So we all went to meet Jeb and Lucy liked him and he seemed to like Lucy. Mitch continued to be not thrilled about the whole idea but gave his reluctant blessing. So last Sunday I brought Jeb home for a visit. The deal with fostering is that Jeb stays at our house and we get to take him for a test run so to speak. If we decide not to adopt him, we can start taking him to the dog rescue group's facility in town to be viewed for adoption on Sundays. If we decide to adopt him we go in and fill out some paperwork and pay a fee.

So far it is a mixed bag. Jeb is a great dog. If we decide not to adopt him, I think I will be leaving the dog adoption quest on the shelf for a while (another year?). He is great with the cats (completely ignores them and now they are both pretty much over it, although Kathmandu still slinks around quite a bit). He is essentially a very lazy dog. He pretty much just lays around the house and watches the world go by. He is great with Lucy (we like to play find Lucy at the park where Lucy hides and then Jeb finds her and she gives him a treat). He doesn't bark much at all although he has started to bark now when someone tries to come in the house.

There are two main issues. One is...he is a dog. Maybe having a dog when you already have two small kids is not the best idea. Mitch phrases it this way, "Do I come into your office and add things that make your job harder??" On the one hand, having Jeb around for Lucy is very entertaining. On the other hand, he is one more living, breathing, animal who has needs in an already full household. So now that we have a dog, both Mitch and I are seriously considering whether having a dog is a good idea.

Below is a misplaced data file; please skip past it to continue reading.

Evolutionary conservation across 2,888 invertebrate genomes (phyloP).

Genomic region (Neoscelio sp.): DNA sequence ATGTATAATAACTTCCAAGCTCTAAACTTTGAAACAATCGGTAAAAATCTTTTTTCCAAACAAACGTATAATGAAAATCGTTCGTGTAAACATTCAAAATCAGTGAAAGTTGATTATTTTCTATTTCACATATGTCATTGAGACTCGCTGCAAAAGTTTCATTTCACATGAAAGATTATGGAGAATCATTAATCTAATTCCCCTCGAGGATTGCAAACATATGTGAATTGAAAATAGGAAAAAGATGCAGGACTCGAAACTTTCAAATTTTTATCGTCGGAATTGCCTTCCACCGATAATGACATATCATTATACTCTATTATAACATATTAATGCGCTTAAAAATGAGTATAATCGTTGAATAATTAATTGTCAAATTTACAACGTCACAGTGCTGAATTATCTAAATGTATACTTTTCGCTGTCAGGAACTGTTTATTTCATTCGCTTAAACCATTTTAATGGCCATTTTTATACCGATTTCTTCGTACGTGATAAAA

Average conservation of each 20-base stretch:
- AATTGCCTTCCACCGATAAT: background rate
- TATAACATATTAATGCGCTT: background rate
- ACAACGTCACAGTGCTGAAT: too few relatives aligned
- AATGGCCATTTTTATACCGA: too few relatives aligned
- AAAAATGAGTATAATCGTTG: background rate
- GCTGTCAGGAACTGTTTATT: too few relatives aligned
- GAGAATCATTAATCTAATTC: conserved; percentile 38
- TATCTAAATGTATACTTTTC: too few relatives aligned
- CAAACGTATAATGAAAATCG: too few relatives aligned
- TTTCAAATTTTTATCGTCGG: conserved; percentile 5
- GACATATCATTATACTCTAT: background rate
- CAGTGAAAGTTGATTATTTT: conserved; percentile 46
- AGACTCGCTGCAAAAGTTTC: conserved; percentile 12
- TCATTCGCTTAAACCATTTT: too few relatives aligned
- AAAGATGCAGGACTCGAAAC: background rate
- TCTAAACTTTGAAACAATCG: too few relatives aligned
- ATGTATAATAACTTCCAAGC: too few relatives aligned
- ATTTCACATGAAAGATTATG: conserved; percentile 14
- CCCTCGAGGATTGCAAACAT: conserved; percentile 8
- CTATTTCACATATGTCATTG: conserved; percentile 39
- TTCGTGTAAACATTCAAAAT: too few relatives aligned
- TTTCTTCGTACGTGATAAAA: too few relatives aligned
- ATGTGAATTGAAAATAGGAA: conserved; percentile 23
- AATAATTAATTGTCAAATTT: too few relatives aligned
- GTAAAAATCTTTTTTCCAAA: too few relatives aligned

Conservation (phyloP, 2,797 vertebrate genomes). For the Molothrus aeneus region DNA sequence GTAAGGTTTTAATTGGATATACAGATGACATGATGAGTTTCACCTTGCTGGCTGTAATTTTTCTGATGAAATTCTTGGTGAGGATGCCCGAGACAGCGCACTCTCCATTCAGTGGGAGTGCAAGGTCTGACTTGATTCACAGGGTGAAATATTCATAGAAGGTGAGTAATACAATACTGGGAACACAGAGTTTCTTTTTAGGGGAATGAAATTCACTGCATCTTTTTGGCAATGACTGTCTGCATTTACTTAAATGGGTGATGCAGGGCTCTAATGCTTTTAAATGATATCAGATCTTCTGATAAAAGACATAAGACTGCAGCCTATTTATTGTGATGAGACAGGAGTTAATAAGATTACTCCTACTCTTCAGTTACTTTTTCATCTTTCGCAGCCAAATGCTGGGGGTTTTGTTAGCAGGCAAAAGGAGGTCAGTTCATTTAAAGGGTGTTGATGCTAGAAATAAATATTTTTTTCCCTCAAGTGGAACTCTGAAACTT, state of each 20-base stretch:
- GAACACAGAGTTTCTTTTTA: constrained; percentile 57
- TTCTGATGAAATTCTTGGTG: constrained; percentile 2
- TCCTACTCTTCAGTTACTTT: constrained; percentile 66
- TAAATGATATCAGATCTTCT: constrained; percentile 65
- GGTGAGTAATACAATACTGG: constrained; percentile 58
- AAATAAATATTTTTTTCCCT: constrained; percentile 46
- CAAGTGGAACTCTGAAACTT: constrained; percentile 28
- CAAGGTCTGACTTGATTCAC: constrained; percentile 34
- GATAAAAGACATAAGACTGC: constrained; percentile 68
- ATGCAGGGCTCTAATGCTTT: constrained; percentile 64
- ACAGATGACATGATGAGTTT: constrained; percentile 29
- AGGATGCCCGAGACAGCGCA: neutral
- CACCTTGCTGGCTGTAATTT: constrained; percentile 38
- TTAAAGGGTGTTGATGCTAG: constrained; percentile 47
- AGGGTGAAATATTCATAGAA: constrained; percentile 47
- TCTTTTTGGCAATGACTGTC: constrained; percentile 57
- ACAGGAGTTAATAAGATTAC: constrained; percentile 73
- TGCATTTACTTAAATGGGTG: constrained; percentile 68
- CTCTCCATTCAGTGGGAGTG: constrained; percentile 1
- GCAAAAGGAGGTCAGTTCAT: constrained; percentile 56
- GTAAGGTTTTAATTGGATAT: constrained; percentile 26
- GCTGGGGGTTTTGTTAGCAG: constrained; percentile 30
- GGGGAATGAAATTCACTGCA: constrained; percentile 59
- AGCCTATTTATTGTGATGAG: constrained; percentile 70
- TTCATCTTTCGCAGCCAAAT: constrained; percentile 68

The second big issue is three personality quirks that the dog trainer is coming tomorrow to discuss. First, he has major separation anxiety and barks continuously any time we leave him home alone. This isn't o.k. when you live in a high density neighborhood like we do and when your duplex mate works at home for a living. In addition, he now also claws at the door when we leave him home alone. So we've got to resolve that if we want to keep him. His two other problem areas are that he snapped at Josie once when she was yarding on his fur. He's got to leave or ignore her when she bothers him. He's doing better with this and I've let her bug him quite a bit without any shows of aggression. And finally, he doesn't show any food aggression but I can't get him to give up a rawhide chew once I give it to him. I want to be sure that he knows that we are in charge and that involves giving up things he wants if I ask him to.

On Jeb's plus side: he has a wonderful fat tail, he is lazy and happy go lucky, he doesn't bother the cats, he walks well on the leash, and he "finds" Lucy.

So Jeb is just visiting for now. We will wait to see what the dog trainer says tomorrow and try to decide his permanent fate by next Sunday so that we can start taking him to adoption days, or not.

Does a week day off by any other name taste as sweet?

I work four ten hour days a week. This schedule has a number of advantages, not the least of which is eliminating one day a week of driving a 44 mile commute. One of the other big advantages is a full extra day a week with Mitch and the girls. I also get a few extra hours at work to myself at the end of each work day. These hours are often my most productive. I usually work Monday through Thursday and have Friday, Saturday, and Sunday off every week. But for six weeks every summer, I change to a Tuesday through Friday schedule so that my schedule better matches ten high school students who work for us for six weeks every summer. They work Tuesday through Saturday and start at a brutally early 7 AM instead of the 7:30 that I usually start.